Could you describe your career to date?
I moved to the UK from Portugal in 2012. I was working as a nurse, specialising in anaesthetics. I was very fulfilled in my role, but I knew that I wanted to do more. I had studied for a Master’s Degree at home in Portugal, but I was keen to study in English. In 2013, I applied to King’s and I was so excited when I got a place to study the MSc Advanced Practice (Leadership) at the Florence Nightingale School of Nursing and Midwifery. I studied alongside people working in NHS hospitals, in nursing and other roles, and that was very eye-opening. It allowed me to reflect on my practice.
In 2014, whilst still studying, I founded my first company. I was always keen to improve practice and, after spotting a gap in the market, some colleagues and I created a company that provides training for doctors and nurses who administer sedation. It proved profitable from day one.
I graduated in 2016. I was still working as a nurse, but I began to move to leadership roles within the NHS and was planning my next steps. I knew that my next venture would be related to infertility. I am infertile myself. I discovered that I was born without a uterus when I was 18. It was very challenging, but when I graduated from King’s I was able to look back and see that I had actually coped with it rather well. I wanted to show other people how to do the same. I saw that with my own experience of infertility, along with my nursing skills, I would be able to give something back. So, in 2017 I founded my company inFertile Life. From then on I dedicated myself to fully understanding the needs of people dealing with infertility, and how I could help them.
Andreia Trigo accepting her award for 2017 NLP Pracitioner of the Year
What has been the most interesting or exciting experience in your work?
A year ago I decided I wanted to run a big event a King’s. I had a vision of a room filled with people that I would be able to help in their struggle with infertility. I found sponsors, booked the room, ordered food, and over 80 people registered for the free event. I was feeling confident. But, no one showed up. I was devastated. There were many reasons why people might have decided not to come. It was pouring with rain, the Mayor’s show was on the same day so all the roads were closed, and, significantly, I had just started the company and I didn’t have a presence in the market. But, I learned a lot from this experience. Just a month later I was invited to do my TEDx talk. Highs and lows are absolutely normal and in fact it is just what we have to deal with when we are infertile. Since then I have been able to quit my full-time job and dedicate myself to my businesses. It was scary, but with my Master’s I know I will always have something to fall back on if I need to.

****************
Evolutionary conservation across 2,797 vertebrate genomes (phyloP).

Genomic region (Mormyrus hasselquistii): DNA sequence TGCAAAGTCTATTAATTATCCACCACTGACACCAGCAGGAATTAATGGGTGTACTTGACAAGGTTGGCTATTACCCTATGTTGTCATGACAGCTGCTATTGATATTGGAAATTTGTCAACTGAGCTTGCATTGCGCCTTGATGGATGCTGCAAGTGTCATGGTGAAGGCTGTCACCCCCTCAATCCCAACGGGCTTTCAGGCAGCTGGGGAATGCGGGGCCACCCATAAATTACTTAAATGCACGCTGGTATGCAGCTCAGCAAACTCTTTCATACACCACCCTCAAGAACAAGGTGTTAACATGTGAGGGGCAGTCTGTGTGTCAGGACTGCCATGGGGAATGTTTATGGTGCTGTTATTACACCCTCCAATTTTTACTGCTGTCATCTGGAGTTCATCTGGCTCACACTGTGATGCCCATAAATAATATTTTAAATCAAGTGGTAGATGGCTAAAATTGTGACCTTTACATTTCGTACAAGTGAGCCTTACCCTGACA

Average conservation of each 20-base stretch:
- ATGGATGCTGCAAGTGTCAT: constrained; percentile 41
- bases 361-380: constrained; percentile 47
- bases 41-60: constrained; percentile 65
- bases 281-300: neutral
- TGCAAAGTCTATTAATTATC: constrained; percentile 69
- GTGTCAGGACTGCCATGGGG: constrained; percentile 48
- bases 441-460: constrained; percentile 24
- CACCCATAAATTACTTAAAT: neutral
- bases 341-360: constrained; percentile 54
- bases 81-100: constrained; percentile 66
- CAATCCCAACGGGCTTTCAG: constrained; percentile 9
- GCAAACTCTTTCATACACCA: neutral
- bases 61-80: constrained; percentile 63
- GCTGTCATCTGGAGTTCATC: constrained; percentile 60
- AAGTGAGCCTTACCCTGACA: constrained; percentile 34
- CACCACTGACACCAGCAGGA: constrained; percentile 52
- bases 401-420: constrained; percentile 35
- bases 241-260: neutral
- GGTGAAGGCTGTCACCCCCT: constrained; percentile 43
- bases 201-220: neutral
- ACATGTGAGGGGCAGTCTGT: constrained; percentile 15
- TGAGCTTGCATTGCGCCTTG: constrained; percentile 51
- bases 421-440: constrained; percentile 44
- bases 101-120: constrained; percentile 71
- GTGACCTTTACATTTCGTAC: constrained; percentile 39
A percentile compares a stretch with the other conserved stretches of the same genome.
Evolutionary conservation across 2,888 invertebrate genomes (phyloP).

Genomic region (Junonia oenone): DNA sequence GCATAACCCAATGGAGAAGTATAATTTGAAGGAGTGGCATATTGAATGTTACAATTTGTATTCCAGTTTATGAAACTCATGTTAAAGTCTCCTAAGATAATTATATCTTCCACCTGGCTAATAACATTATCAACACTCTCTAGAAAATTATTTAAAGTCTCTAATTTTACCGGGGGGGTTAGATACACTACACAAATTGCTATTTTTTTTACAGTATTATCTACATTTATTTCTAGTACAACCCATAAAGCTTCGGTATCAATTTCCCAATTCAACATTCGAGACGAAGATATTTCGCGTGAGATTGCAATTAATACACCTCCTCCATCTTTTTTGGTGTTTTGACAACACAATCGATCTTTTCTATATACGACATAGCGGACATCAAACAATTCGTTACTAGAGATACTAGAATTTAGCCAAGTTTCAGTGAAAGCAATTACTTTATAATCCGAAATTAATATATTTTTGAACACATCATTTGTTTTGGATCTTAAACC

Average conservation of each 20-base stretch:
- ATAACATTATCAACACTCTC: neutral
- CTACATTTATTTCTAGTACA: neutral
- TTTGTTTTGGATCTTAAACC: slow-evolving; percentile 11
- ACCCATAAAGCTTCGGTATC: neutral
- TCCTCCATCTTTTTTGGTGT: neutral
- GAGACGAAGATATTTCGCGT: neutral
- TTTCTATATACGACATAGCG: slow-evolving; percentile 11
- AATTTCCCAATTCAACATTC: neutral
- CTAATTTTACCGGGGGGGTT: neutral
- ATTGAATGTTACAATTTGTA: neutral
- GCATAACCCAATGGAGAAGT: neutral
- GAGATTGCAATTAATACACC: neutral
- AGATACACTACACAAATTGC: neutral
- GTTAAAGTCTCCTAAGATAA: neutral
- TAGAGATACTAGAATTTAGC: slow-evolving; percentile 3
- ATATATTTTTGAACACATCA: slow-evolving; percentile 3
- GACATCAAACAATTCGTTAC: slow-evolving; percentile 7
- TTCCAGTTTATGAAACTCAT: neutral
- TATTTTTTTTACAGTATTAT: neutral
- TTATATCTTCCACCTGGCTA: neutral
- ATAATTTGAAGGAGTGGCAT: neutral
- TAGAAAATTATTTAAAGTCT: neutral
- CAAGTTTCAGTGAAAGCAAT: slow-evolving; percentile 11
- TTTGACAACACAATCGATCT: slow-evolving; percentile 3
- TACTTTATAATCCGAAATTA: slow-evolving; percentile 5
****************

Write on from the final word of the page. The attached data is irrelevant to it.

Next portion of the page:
Andreia delivering her TEDx talk
How did your time at King’s influence you?
I remember the first day I entered the Waterloo campus, I loved everything about it. Everyone was so supportive from my fellow students to the professors. Studying [at King’s] opened my mind and enabled me to reflect on my practice. The course also enabled me to increase my earning capacity as a senior practitioner.
What advice would you give to students and alumni for success in life after King’s?
Make the most of the skills that you gain at King’s. It is not just what you learned in class, or when writing essays, but while you are at King’s you are also discovering yourself. You are discovering the professional that you want to be, meeting people who work in different environments, seeing how they do things and how you can improve your own practice or help them improve theirs. Take all these learnings with you when you go back to work. You have so many new skills that you can do anything and you should feel empowered to do that.